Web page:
Thanks PerUna and RadioBed for your input - will definitely be exploring the au pair route. Seems alot of us have demanding hours at some point but some job flexibility and definitely flexibility with childcare is key!

SezaMcGregor Fri 02-Jan-15 01:35:01

I work full time as a legal secretary. I'm lucky that I work for a small firm and so work 8-3. I'll start working 9-5 in September when DS is 8.

My salary is pretty low £12,500 but with tax credits my income is around £20,000 which is pretty nice. I feel very lucky that I can have such a good income from such a low salary.

There's no point me going to a larger firm to get a higher salary as it would all be eaten in childcare and transport and I'd also lose all of the small firm benefits such as their flexibility, the week off paid at Christmas and it generally being a nice place to work.

My income isn't much higher working full time compared to part time, perhaps £30 per week but I like working full time as I shake off some of the single parent stigma which though I may imagine, I haven't noticed it being foisted onto me dice I went full time - though I do miss (a hell of a lot) the walks and freedom of having days off while DS Is at school. Pros and cons I suppose....

mugglelady Fri 02-Jan-15 13:20:49

Thanks Seza - useful to look st this from a variety of angles. Thanks for your input

fedupbutfine Fri 02-Jan-15 14:30:49

I teach. It is pure madness during term-time but I spend most of the holidays with the children and don't have any real concerns about holiday cover (our holidays don't always match so there's the odd couple of days here and there). My colleagues regularly tell me to go part-time but like Seza the single mum stigma makes me feel that I really shouldn't. I am also over 40 now and don't have much pension to speak of so feel that I should be doing what I can to maximise it for my own future. Let's face it, one day the children will have their own lives and whilst I hope they'll take care of me, their own career choices, size of families etc may well make that difficult. And I'm responsible for me, no one else!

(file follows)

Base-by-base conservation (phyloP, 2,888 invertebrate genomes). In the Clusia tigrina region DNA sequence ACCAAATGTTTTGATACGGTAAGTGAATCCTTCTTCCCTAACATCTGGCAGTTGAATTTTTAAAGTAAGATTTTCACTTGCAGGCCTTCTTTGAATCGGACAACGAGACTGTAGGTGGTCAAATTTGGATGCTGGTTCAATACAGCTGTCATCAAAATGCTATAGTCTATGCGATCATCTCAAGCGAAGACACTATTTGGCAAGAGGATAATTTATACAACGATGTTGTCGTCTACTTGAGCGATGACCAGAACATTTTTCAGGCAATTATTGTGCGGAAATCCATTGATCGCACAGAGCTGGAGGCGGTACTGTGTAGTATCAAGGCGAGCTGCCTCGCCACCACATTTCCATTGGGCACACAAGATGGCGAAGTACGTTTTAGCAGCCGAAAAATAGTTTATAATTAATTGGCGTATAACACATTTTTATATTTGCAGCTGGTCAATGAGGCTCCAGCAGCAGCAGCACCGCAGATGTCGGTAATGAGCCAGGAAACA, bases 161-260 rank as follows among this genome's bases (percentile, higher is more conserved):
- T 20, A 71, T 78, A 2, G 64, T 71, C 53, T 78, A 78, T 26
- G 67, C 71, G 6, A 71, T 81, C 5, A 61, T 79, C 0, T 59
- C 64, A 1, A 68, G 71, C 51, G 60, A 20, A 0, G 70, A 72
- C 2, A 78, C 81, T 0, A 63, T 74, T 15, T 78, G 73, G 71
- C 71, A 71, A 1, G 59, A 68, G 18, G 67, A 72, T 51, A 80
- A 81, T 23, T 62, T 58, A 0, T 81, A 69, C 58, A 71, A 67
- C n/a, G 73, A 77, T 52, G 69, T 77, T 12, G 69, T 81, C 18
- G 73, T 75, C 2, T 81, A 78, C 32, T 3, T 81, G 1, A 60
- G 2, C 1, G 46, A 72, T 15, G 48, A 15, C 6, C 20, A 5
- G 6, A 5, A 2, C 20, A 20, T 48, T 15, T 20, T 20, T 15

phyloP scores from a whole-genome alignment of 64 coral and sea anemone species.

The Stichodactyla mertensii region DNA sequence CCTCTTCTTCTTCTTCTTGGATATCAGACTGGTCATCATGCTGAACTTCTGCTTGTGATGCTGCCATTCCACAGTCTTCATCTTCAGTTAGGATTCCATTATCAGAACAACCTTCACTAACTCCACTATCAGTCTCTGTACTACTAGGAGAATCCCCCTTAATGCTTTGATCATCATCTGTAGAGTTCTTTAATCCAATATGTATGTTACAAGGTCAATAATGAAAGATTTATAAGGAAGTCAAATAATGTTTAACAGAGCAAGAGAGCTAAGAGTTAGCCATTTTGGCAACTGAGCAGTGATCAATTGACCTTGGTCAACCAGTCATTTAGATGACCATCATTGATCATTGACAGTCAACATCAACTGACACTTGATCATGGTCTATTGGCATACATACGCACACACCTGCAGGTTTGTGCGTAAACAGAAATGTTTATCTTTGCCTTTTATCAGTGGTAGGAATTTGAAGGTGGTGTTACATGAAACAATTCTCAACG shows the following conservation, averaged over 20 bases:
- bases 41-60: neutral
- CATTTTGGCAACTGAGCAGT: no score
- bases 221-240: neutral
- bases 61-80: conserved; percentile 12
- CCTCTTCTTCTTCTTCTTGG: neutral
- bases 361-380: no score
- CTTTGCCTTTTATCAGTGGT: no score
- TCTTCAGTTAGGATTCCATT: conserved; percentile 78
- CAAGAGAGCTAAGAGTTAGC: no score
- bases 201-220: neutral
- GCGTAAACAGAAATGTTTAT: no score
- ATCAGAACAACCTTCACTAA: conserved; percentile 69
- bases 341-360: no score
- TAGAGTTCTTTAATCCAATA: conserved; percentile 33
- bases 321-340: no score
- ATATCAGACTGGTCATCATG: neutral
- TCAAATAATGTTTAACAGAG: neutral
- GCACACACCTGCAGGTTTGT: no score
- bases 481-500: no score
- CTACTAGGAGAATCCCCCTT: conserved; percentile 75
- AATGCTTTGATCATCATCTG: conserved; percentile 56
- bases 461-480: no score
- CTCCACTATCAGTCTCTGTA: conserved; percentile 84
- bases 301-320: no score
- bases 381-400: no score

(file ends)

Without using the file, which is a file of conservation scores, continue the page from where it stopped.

mugglelady Sat 03-Jan-15 21:49:12

Thanks Fedup. I have that in the back of my mind also, like you say one day the kids will be grown up and off doing their own thing so it would be nice to have a career established to carry on with.

gillybean2 Wed 07-Jan-15 11:44:00

I currently work 30 hours a week term time only (although I do work half of the summer holiday but only tue/wed/thur on those 3 weeks). I usually do 8.30-2.30pm, but have flexible hours so can change if necessary and can work from home to catch up if required.

I also tend to do overtime in December/January and June, working late and some weekends as that is my busy times.

I started off working 18 hours over 3 days (every week) with a child minder doing school pick up for me. I had to swap to 4 days a week (10-2.30) to do the school pick up when the child minder stopped working and I had no other options for school pick up.
It actually worked out well for me, and I could change my day off to be at school events (assemblies, sports day etc) or work it and take time in lieu during the school holidays instead.

My hours have increased over the years as ds has got older and moved schools.
I upped my hours and swapped to term time only when the holiday child care setting he went too closed and ds moved on the secondary school. I still do the school run both ways as school is on the way to work and there is no bus option (we live rurally and it's not our closest school - 40 mins drive to school and a further 20 mins on from there to work).

WTC and CTC make it doable, but I am concious of the fact I will need to significantly up my hours to be in the same place financially once those stop.

I work for a medium sized accountancy company, and they have always been very flexible and have said that as long as the work gets done they generally don't mind when I do the work. I was originally employed by someone who had been a single parent himself and so was sympathetic and understanding to my situation, which I was open about at my interview when they asked why I was looking for a job after being a SAHM for 5 years. This was all before the flexible working hours changes came in. I'm not sure how much easier to is now, but we do have several part time members of staff (both male and female), and it's not necessarily because they have young children either but suits them and the company.

Avagracesmum262 Sun 11-Jan-15 20:27:24

I work 8:15-4:15/5:00 Monday-Friday

I work term time and am on 18k

I do a fair bit of work at home, planning ect. I work in a priva school for all boys who have history of behavioural issues and emotional issues who're unfit for mainstream school, work closly with social services helping to build case studies. I do a lot of physical work, mechanics, forest skills ect, my jobs a support worker in a school still on first year and wage increases each year.

But fits in with DD and it's mind from house. I was teaching assitant before HLTA pays okay once tax credits have bumped it up like say hours fit well

mugglelady Mon 12-Jan-15 21:56:16

Thanks Gilly (apologies for the late response) & Ava - really helpful to hear different perspectives smile